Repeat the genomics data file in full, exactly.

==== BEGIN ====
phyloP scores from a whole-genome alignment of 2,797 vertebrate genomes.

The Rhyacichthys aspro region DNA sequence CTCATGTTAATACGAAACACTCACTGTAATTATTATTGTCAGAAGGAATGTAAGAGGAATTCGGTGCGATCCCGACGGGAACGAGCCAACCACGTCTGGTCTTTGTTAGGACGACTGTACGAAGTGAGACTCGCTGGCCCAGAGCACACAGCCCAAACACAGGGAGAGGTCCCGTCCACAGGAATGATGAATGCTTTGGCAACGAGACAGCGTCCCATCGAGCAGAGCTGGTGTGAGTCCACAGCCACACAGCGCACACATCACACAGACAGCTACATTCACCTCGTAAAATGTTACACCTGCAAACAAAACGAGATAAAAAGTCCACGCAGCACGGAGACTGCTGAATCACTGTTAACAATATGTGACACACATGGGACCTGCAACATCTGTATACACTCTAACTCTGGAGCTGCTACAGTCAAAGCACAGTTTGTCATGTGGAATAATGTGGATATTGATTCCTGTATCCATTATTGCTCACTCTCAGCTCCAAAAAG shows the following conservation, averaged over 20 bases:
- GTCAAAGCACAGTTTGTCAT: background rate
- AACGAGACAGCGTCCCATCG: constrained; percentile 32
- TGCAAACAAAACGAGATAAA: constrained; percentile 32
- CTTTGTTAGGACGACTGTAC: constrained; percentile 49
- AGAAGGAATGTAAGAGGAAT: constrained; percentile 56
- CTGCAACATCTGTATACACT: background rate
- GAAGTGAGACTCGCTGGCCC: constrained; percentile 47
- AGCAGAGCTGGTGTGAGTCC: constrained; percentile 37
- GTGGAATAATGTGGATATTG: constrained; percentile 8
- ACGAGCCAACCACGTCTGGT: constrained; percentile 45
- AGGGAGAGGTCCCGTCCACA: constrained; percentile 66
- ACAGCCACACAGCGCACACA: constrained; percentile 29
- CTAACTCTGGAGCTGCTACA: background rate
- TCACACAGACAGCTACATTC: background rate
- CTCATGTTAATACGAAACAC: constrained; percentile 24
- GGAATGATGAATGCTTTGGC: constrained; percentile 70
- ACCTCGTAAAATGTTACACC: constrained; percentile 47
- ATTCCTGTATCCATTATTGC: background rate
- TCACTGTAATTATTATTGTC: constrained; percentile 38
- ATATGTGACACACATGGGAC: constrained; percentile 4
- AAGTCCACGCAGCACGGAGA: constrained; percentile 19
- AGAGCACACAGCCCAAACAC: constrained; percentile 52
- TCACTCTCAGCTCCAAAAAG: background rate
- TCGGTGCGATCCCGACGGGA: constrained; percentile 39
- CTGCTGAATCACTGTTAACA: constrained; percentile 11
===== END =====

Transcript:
phyloP scores from a whole-genome alignment of 2,797 vertebrate genomes.

The Rhyacichthys aspro region DNA sequence CTCATGTTAATACGAAACACTCACTGTAATTATTATTGTCAGAAGGAATGTAAGAGGAATTCGGTGCGATCCCGACGGGAACGAGCCAACCACGTCTGGTCTTTGTTAGGACGACTGTACGAAGTGAGACTCGCTGGCCCAGAGCACACAGCCCAAACACAGGGAGAGGTCCCGTCCACAGGAATGATGAATGCTTTGGCAACGAGACAGCGTCCCATCGAGCAGAGCTGGTGTGAGTCCACAGCCACACAGCGCACACATCACACAGACAGCTACATTCACCTCGTAAAATGTTACACCTGCAAACAAAACGAGATAAAAAGTCCACGCAGCACGGAGACTGCTGAATCACTGTTAACAATATGTGACACACATGGGACCTGCAACATCTGTATACACTCTAACTCTGGAGCTGCTACAGTCAAAGCACAGTTTGTCATGTGGAATAATGTGGATATTGATTCCTGTATCCATTATTGCTCACTCTCAGCTCCAAAAAG shows the following conservation, averaged over 20 bases:
- GTCAAAGCACAGTTTGTCAT: background rate
- AACGAGACAGCGTCCCATCG: constrained; percentile 32
- TGCAAACAAAACGAGATAAA: constrained; percentile 32
- CTTTGTTAGGACGACTGTAC: constrained; percentile 49
- AGAAGGAATGTAAGAGGAAT: constrained; percentile 56
- CTGCAACATCTGTATACACT: background rate
- GAAGTGAGACTCGCTGGCCC: constrained; percentile 47
- AGCAGAGCTGGTGTGAGTCC: constrained; percentile 37
- GTGGAATAATGTGGATATTG: constrained; percentile 8
- ACGAGCCAACCACGTCTGGT: constrained; percentile 45
- AGGGAGAGGTCCCGTCCACA: constrained; percentile 66
- ACAGCCACACAGCGCACACA: constrained; percentile 29
- CTAACTCTGGAGCTGCTACA: background rate
- TCACACAGACAGCTACATTC: background rate
- CTCATGTTAATACGAAACAC: constrained; percentile 24
- GGAATGATGAATGCTTTGGC: constrained; percentile 70
- ACCTCGTAAAATGTTACACC: constrained; percentile 47
- ATTCCTGTATCCATTATTGC: background rate
- TCACTGTAATTATTATTGTC: constrained; percentile 38
- ATATGTGACACACATGGGAC: constrained; percentile 4
- AAGTCCACGCAGCACGGAGA: constrained; percentile 19
- AGAGCACACAGCCCAAACAC: constrained; percentile 52
- TCACTCTCAGCTCCAAAAAG: background rate
- TCGGTGCGATCCCGACGGGA: constrained; percentile 39
- CTGCTGAATCACTGTTAACA: constrained; percentile 11